Fill ’er up, with hydrogen 

Council officially lends support to the Canadian Hydrogen Highway

Whistler is welcoming the world of hydrogen technology to the resort with open arms.

On Monday night council endorsed the Hydrogen Highway project, officially recognizing Whistler as the northern node in B.C.’s state of the art, alternative fuel cell highway, stretching from Victoria, the Lower Mainland and up the Sea to Sky corridor.

That highway is expected to be up and running by 2010 as a showcase for sustainable development during the Olympic Games.

"The message that Whistler sent… was very good news for the fuel cell industry members because now they can turn their attention to helping Whistler meet its objectives around sustainability while at the same time being able to deploy and demonstrate their products and services," said Alison Grigg, manager of the Hydrogen Highway project with Fuel Cells Canada, after Monday’s meeting.

Brian Barnett, general manager of engineering and public works with the municipality, said council’s support lets the world know Whistler is open for business in exploring the options for hydrogen technology.

He said Whistler has become the focus for many hydrogen projects because of the resort’s commitment to sustainability and its visibility as a host venue for the 2010 Olympics, among other things.

As such, Whistler has been asked to serve as a host site for vehicles, refuelling stations and stationary fuel cell projects.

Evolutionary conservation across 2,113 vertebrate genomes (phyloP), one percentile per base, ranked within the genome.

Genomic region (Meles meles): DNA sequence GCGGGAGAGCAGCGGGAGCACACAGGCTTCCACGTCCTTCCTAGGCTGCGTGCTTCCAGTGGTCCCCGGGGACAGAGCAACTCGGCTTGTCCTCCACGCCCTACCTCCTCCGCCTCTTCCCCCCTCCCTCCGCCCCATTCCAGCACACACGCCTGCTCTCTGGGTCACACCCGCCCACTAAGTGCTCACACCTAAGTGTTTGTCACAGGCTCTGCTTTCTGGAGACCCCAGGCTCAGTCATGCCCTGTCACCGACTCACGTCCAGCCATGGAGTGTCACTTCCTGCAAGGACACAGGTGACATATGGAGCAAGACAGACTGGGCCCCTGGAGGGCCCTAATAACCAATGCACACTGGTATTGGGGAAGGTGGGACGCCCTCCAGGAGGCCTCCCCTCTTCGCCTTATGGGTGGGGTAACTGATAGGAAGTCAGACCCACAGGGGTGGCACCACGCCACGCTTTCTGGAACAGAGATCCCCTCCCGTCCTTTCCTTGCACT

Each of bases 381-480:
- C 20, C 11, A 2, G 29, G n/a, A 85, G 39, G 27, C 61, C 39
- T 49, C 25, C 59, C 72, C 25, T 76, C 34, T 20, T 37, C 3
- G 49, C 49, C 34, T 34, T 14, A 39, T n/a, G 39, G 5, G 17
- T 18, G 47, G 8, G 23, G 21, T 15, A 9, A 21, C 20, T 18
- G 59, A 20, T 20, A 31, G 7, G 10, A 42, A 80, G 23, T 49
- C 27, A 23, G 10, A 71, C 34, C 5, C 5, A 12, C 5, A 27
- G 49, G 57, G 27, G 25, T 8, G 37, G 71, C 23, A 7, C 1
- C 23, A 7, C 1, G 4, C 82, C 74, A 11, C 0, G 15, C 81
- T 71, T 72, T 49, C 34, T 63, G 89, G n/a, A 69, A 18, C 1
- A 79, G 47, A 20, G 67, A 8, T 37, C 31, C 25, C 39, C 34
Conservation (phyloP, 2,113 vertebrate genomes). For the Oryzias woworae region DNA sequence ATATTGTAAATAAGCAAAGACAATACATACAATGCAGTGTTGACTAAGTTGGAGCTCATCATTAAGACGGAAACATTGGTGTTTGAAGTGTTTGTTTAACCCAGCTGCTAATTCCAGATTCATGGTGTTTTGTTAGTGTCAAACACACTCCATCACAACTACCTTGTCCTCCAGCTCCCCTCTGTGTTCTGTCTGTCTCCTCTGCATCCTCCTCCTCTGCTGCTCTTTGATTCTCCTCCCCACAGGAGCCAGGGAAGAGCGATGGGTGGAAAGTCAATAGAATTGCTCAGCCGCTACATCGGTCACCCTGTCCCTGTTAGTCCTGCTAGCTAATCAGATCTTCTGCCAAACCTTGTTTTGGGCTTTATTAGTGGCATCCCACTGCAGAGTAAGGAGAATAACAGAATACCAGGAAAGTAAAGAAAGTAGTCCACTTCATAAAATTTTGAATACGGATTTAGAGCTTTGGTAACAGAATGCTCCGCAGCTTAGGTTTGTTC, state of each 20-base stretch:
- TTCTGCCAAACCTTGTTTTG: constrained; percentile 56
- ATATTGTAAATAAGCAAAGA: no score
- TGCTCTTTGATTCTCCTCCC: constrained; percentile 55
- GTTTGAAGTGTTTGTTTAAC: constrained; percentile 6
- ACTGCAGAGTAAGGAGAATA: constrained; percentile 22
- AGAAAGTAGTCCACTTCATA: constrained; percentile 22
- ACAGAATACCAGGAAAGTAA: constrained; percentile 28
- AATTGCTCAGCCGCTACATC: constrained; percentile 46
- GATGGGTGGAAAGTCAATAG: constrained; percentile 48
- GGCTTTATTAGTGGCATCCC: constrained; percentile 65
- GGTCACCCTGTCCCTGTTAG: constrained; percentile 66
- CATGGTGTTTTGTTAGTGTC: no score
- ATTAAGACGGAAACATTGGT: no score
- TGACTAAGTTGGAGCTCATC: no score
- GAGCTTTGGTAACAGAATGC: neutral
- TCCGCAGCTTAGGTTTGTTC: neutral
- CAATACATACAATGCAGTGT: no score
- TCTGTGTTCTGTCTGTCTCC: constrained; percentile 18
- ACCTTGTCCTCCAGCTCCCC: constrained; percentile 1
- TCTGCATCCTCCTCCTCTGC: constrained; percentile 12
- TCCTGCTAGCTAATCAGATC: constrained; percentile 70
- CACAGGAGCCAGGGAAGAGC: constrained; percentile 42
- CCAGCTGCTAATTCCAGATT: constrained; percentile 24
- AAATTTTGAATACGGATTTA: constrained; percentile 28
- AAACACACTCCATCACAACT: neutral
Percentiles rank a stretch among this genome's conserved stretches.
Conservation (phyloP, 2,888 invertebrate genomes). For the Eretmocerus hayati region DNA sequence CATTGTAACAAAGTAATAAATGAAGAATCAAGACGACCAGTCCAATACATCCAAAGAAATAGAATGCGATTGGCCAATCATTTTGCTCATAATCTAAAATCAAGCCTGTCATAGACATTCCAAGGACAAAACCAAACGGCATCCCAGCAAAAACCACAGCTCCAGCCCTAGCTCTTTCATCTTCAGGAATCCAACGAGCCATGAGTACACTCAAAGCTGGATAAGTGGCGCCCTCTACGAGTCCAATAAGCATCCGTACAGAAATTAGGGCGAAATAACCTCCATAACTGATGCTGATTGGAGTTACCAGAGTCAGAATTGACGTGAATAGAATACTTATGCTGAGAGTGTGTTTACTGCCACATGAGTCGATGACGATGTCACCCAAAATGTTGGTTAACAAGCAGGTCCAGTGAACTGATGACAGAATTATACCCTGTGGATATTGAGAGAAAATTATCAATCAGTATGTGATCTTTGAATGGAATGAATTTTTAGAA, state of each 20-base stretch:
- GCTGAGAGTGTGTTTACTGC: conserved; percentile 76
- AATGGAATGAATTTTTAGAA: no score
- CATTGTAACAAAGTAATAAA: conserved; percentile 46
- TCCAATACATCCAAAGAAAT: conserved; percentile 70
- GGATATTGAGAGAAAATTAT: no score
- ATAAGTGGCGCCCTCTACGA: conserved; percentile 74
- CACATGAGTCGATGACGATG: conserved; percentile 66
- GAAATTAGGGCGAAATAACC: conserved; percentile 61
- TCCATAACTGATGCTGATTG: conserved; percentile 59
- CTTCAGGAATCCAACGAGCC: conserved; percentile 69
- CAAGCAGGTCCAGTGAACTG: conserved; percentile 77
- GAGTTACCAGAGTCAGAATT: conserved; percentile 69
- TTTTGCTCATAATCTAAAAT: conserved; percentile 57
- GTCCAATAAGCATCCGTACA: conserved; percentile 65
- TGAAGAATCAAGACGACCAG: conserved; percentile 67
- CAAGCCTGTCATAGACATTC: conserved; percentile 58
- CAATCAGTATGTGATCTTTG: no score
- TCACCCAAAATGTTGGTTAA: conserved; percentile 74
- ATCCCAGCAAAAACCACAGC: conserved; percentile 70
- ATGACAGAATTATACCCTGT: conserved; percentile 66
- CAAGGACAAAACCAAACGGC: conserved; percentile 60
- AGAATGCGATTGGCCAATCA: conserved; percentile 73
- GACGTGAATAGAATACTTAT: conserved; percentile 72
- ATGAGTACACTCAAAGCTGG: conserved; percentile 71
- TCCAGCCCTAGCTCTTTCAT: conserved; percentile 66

In a presentation to council on Monday Grigg explained that the world is increasingly looking to hydrogen for its energy future – there simply isn’t enough oil to go around, she added.

Hydrogen offers a number of benefits over traditional fossil fuels, not the least of which is the zero-emissions when used in fuel cell technology.

The Hydrogen Highway is a critical component in developing the technology and taking it to the next level.

"We can only simulate so much in a lab," said Grigg.

The highway will showcase a wide variety of fuel-cell products for transportation, portable and micro-power applications and stationary uses, all using the hydrogen fuelling infrastructure of the highway nodes.

Council unanimously supported the Hydrogen Highway in principle.

"I do think it’s visionary," said Councillor Ken Melamed.

"It’s the right way to move."

Yet, he has concerns that a move towards a hydrogen future, which should reduce the amount of green house gases in the environment, may make people complacent about the current state of affairs.

"Society still needs to get control of the changing climate of the planet," said Melamed.

Melamed also raised concerns about whether or not the highway will make the 2010 Games the most sustainable Games ever, as promised by the Vancouver Organizing Committee.

Whistler won’t really be using hydrogen by 2010 he said and so the Hydrogen Highway won’t contribute in any direct way to reducing energy consumption even though the Games will help to give hydrogen technology world-wide recognition.

Fuel cell cars are expected to be available to the general public between 2010 and 2012, according to the Ballard Power Systems Web site.

"We are already in a transition to a hydrogen economy," said Grigg.

"What we don’t know is how long that transition will take."

In the meantime the Hydrogen Highway is getting underway with its seven refuelling stations/project locations including Victoria, Vancouver International Airport, downtown Vancouver, North Vancouver, the University of British Columbia and the National Research Council, Surrey and Whistler.

Municipal staff has yet to begin to identify a site in Whistler for the station.


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